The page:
Starring: Anthony Steffan, Ajita Wilson, Stelio Candelli, Christina Lai, Luciano Rossi, Linda Blair, Leon Askin, and Penn Jillette
Directors: Edoardo Mulargia and Nicholas Beardsley
Producer: Charles Band (as Roger Amante) and Mark Alabiso
Rating: Five of Ten Stars
An escapee from a hellish work camp (Blair), where enslaved women mine emeralds, holds its owner (Askin) at gunpoint while she relates the tale of how her allies (Steffan and Wilson) infiltrated the facility and destroyed it.
"Savage Island" is a Frankenfilm in the grand tradition of so many Godfrey Ho-assembled ninja pictures. It's made with pieces from a pair of commercially-failed South American women-in-jungle-hell-prison movies, "Hotel Paradise" and "Escape From Hell", sandwiched between footage featuring Linda Blair and a vengeful she-demon in a cheap fur coat, and kinda-sorta glued together with narration from Blair.
Unlike many Frankenfilm's this one benefits from the fact that three actors (Anthony Steffan, Ajita Wilson, and Christina Lay) are featuring prominently in both the original films, playing largely similar roles in each. The same is true of several of the supporting cast members. Further, both films were directed by the same man, and set in nearly identical locations, so the "meanwhile, in a different movie" sensation that so often creeps into Frankenfilms--where locations and tone and focus characters change back and forth--this one comes across as, more or less, a unified whole.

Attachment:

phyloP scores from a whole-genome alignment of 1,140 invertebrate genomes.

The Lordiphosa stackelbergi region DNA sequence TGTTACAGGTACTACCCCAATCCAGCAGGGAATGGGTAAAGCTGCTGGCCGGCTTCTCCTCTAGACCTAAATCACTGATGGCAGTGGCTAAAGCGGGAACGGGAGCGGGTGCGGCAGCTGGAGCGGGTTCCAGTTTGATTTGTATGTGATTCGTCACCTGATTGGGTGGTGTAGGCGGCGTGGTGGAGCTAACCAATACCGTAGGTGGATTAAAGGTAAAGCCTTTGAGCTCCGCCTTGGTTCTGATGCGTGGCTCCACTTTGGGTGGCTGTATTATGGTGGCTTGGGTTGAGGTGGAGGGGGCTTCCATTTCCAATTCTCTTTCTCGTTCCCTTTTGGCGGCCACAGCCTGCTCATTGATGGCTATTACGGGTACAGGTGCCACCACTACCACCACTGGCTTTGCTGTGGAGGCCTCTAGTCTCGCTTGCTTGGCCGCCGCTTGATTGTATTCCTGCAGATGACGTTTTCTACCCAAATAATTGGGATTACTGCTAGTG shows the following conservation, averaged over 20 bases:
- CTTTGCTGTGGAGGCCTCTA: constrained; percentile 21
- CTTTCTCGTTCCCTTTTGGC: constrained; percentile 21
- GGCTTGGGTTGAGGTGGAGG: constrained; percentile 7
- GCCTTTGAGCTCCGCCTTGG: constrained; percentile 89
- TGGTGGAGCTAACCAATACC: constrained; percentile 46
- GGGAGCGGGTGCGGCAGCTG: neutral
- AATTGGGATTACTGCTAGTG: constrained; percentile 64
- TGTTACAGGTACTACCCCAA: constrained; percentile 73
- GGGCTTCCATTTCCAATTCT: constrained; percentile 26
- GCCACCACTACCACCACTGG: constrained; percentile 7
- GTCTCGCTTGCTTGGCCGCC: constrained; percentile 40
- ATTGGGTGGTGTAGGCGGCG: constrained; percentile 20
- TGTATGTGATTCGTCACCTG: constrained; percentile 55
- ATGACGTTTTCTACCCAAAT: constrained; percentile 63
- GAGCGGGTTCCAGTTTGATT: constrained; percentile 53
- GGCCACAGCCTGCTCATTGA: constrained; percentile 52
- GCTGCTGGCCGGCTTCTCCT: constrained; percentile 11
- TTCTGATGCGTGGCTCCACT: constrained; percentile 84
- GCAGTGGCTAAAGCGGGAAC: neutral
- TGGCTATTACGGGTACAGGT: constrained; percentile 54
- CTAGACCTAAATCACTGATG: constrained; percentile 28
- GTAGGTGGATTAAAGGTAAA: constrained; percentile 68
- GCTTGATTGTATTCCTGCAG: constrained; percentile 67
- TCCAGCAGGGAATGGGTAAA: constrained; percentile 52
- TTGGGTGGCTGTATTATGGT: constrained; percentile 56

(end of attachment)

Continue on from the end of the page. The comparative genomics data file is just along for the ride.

That's not to say that whole isn't a mess. To start with, the pieces from which "Savage Island" is assembled came from films with highly illogical plots that feature characters going through the motions to make sure all the standard elements of a "women in jungle prison" exploitation flick get included; character actions are dictated more by plot and genre needs than anything that even comes close to sense. Combining the two films--one about revolutionaries infiltrating a diamond mine worked by enslaved women, and one where the abused prisoner's in a women's prison convince the prison doctor to help them stage an escape-- while adding the third element of Linda Blair "masterminding" a jewel heist didn't improve matters at all.
Further, while it appears characters remain present throughout the film, they only do so with some bizarre continuity glitches. Anthony Steffan switches back and forth between outfits with no apparent rhyme or reason, and Ajita Wilson's hair gets longer and shorter and longer between scenes. I also think the same supporting actress was murdered by angry prisoners twice.
In the end, as Frankenfilms go, this isn't a bad attempt. In fact, it probably ranks among the better of its kind. However, it might not be worth going out of your way for, unless you're a big lover of cheesy jungle films, or a huge fan of Anthony Steffan or Ajita Wilson--although in the case of the latter, you'd be disappointed because her assets are nowhere near as fully on display here as in other films she's been in. Fans of Penn and Teller might also be curious to witness the first film appearance (and on-screen death) of Penn Jillette.
(Full disclosure: This review is based on a screener copy of the film given to me by Full Moon Pictures.)